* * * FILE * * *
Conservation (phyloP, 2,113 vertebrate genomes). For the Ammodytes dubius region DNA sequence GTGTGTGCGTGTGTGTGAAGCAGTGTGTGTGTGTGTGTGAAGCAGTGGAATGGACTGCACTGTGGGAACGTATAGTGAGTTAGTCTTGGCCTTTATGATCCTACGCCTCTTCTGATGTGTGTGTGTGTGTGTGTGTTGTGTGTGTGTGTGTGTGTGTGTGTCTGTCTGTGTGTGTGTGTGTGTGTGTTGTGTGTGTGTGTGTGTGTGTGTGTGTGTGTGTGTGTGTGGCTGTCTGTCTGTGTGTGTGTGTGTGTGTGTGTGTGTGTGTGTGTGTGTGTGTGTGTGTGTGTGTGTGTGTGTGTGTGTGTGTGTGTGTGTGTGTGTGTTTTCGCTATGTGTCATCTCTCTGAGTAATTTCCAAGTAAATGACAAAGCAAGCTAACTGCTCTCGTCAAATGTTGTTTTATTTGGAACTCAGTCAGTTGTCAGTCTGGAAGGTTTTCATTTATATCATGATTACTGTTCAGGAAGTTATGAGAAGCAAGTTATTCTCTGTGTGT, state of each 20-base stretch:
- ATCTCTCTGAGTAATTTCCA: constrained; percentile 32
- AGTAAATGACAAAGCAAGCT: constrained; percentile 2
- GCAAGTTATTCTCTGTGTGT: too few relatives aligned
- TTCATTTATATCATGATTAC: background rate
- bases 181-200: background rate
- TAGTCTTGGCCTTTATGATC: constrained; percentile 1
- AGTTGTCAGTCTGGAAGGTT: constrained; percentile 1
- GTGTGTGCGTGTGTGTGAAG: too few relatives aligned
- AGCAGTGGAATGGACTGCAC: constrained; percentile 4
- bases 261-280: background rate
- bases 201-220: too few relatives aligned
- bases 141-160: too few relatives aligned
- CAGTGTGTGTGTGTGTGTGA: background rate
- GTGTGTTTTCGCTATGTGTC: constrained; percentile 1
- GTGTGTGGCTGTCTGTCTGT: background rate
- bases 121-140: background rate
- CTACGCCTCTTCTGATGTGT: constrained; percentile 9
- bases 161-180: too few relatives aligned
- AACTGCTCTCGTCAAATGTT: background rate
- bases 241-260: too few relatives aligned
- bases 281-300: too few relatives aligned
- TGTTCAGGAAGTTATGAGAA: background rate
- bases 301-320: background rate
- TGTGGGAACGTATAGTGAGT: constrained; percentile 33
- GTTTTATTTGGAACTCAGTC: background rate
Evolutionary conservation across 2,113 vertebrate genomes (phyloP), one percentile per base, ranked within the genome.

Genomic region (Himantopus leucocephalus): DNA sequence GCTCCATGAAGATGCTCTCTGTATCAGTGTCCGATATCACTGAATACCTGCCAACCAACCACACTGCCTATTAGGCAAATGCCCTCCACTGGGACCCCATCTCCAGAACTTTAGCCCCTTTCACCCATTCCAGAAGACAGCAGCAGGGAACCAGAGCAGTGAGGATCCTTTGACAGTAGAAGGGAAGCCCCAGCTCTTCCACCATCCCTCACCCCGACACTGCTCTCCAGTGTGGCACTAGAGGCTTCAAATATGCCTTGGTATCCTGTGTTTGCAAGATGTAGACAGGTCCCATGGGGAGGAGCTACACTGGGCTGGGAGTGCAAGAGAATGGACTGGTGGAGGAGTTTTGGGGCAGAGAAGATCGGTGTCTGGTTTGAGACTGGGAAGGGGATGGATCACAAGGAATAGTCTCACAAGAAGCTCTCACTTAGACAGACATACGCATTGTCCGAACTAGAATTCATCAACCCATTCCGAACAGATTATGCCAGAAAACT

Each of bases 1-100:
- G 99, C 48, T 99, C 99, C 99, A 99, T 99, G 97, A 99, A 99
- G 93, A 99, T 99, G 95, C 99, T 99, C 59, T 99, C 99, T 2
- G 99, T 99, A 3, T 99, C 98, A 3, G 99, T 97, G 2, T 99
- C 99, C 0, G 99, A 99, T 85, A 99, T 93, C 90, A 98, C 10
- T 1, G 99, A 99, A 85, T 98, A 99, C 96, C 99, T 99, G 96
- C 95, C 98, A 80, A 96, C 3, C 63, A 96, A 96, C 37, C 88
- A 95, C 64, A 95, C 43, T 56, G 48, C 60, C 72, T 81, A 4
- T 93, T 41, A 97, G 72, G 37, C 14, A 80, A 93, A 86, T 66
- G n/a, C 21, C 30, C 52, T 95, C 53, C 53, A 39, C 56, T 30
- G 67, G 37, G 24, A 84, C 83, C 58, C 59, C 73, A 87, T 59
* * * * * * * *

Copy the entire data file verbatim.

Conservation (phyloP, 2,113 vertebrate genomes). For the Ammodytes dubius region DNA sequence GTGTGTGCGTGTGTGTGAAGCAGTGTGTGTGTGTGTGTGAAGCAGTGGAATGGACTGCACTGTGGGAACGTATAGTGAGTTAGTCTTGGCCTTTATGATCCTACGCCTCTTCTGATGTGTGTGTGTGTGTGTGTGTTGTGTGTGTGTGTGTGTGTGTGTGTCTGTCTGTGTGTGTGTGTGTGTGTGTTGTGTGTGTGTGTGTGTGTGTGTGTGTGTGTGTGTGTGTGGCTGTCTGTCTGTGTGTGTGTGTGTGTGTGTGTGTGTGTGTGTGTGTGTGTGTGTGTGTGTGTGTGTGTGTGTGTGTGTGTGTGTGTGTGTGTGTGTGTTTTCGCTATGTGTCATCTCTCTGAGTAATTTCCAAGTAAATGACAAAGCAAGCTAACTGCTCTCGTCAAATGTTGTTTTATTTGGAACTCAGTCAGTTGTCAGTCTGGAAGGTTTTCATTTATATCATGATTACTGTTCAGGAAGTTATGAGAAGCAAGTTATTCTCTGTGTGT, state of each 20-base stretch:
- ATCTCTCTGAGTAATTTCCA: constrained; percentile 32
- AGTAAATGACAAAGCAAGCT: constrained; percentile 2
- GCAAGTTATTCTCTGTGTGT: too few relatives aligned
- TTCATTTATATCATGATTAC: background rate
- bases 181-200: background rate
- TAGTCTTGGCCTTTATGATC: constrained; percentile 1
- AGTTGTCAGTCTGGAAGGTT: constrained; percentile 1
- GTGTGTGCGTGTGTGTGAAG: too few relatives aligned
- AGCAGTGGAATGGACTGCAC: constrained; percentile 4
- bases 261-280: background rate
- bases 201-220: too few relatives aligned
- bases 141-160: too few relatives aligned
- CAGTGTGTGTGTGTGTGTGA: background rate
- GTGTGTTTTCGCTATGTGTC: constrained; percentile 1
- GTGTGTGGCTGTCTGTCTGT: background rate
- bases 121-140: background rate
- CTACGCCTCTTCTGATGTGT: constrained; percentile 9
- bases 161-180: too few relatives aligned
- AACTGCTCTCGTCAAATGTT: background rate
- bases 241-260: too few relatives aligned
- bases 281-300: too few relatives aligned
- TGTTCAGGAAGTTATGAGAA: background rate
- bases 301-320: background rate
- TGTGGGAACGTATAGTGAGT: constrained; percentile 33
- GTTTTATTTGGAACTCAGTC: background rate
Evolutionary conservation across 2,113 vertebrate genomes (phyloP), one percentile per base, ranked within the genome.

Genomic region (Himantopus leucocephalus): DNA sequence GCTCCATGAAGATGCTCTCTGTATCAGTGTCCGATATCACTGAATACCTGCCAACCAACCACACTGCCTATTAGGCAAATGCCCTCCACTGGGACCCCATCTCCAGAACTTTAGCCCCTTTCACCCATTCCAGAAGACAGCAGCAGGGAACCAGAGCAGTGAGGATCCTTTGACAGTAGAAGGGAAGCCCCAGCTCTTCCACCATCCCTCACCCCGACACTGCTCTCCAGTGTGGCACTAGAGGCTTCAAATATGCCTTGGTATCCTGTGTTTGCAAGATGTAGACAGGTCCCATGGGGAGGAGCTACACTGGGCTGGGAGTGCAAGAGAATGGACTGGTGGAGGAGTTTTGGGGCAGAGAAGATCGGTGTCTGGTTTGAGACTGGGAAGGGGATGGATCACAAGGAATAGTCTCACAAGAAGCTCTCACTTAGACAGACATACGCATTGTCCGAACTAGAATTCATCAACCCATTCCGAACAGATTATGCCAGAAAACT

Each of bases 1-100:
- G 99, C 48, T 99, C 99, C 99, A 99, T 99, G 97, A 99, A 99
- G 93, A 99, T 99, G 95, C 99, T 99, C 59, T 99, C 99, T 2
- G 99, T 99, A 3, T 99, C 98, A 3, G 99, T 97, G 2, T 99
- C 99, C 0, G 99, A 99, T 85, A 99, T 93, C 90, A 98, C 10
- T 1, G 99, A 99, A 85, T 98, A 99, C 96, C 99, T 99, G 96
- C 95, C 98, A 80, A 96, C 3, C 63, A 96, A 96, C 37, C 88
- A 95, C 64, A 95, C 43, T 56, G 48, C 60, C 72, T 81, A 4
- T 93, T 41, A 97, G 72, G 37, C 14, A 80, A 93, A 86, T 66
- G n/a, C 21, C 30, C 52, T 95, C 53, C 53, A 39, C 56, T 30
- G 67, G 37, G 24, A 84, C 83, C 58, C 59, C 73, A 87, T 59